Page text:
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By ULY CLINIC

Hereditary Haemolytic Anaemia (HHA)

HHA sometime called inherited hemolytic anemia or intrinsic hemolytic anemia is caused by a defect in the red blood cells resulting from failing to function properly of one or more genes that control red blood cell production . With these conditions, red blood cells are destroyed earlier than normal.

HHA defect may be in

Membrane  defects           

  • Hereditary spherocytosis           

  • Hereditary elliptocytosis

Metabolism  disorders        

  • G6PD deficiency             

  • Pyruvate kinase deficiency

 

Haemoglobin defects

  • Abnormal haemoglobin such as Hb S, C

  • Unstable Hb

Clinical Features:

  • The disease may occur at any age and sex

  • Patient may present with symptom and features of Anaemia

  • Symptoms are usually slow in onset however rapidly developing anaemia can occur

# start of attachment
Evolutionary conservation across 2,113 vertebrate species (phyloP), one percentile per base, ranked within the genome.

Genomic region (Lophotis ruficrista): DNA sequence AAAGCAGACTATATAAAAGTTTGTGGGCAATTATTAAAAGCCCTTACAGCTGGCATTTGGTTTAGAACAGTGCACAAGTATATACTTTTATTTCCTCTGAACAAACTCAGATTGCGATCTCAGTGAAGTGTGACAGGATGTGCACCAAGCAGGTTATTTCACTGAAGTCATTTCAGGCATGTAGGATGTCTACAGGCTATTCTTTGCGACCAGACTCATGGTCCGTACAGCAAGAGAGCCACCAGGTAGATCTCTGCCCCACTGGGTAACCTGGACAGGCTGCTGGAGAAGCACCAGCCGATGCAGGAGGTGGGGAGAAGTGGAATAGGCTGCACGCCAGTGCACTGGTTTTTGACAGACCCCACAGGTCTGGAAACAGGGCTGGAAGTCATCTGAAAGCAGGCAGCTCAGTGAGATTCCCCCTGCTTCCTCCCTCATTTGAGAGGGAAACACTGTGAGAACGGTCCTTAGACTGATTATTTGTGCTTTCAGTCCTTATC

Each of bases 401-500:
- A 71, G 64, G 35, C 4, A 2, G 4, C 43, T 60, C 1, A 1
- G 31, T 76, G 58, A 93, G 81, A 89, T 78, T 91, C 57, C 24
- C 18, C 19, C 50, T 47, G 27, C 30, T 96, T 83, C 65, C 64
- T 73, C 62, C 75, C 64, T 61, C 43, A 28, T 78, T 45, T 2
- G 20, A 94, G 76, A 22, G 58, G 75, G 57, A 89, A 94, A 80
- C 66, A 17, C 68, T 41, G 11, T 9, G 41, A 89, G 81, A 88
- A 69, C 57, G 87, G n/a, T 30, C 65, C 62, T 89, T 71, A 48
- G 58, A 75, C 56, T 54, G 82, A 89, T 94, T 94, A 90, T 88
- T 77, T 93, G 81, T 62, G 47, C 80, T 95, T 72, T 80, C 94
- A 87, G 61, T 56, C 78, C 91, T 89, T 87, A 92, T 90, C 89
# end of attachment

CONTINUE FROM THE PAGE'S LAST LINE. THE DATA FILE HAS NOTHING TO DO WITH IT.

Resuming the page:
• Splenomegaly is common but no always observed

  • Jaundice  

General Treatment:

  1. Remove the underlying cause

  2. Blood transfusion if anaemia is severe 

  3. Plasmapheresis

Note: After supportive treatment refer to higher health facility with adequate expertise and facilities

Pharmacological Management

Immunosuppressant’s  

Prednisolone 1–1.5mg/kg/day (PO) for 1–3 weeks until Hb is greater   than 10g/dl 

 

AND

  • Cyclosphophamide 60mg/m2 IV

 

OR

  • Azathioprine 100–150mg/mg (PO) daily 

 

OR

  • Cyclosporin 2–5mg/

 

OR 

  • High dose immunoglobulin 400mg/kg daily IV for 5 days 

 

Note: Folic acid is 5mg (PO) daily should be given to severe cases 

 

Surgical Management

  • Splenectomy may be considered in those who fail to respond

Updated on, 06.11.2020

References

  1. STG

  2. Boston childrens hospital. Hemolytic anemia. https://www.childrenshospital.org/conditions-and-treatments/conditions/h/hemolytic-anemia#. Accessed 06.11.2020

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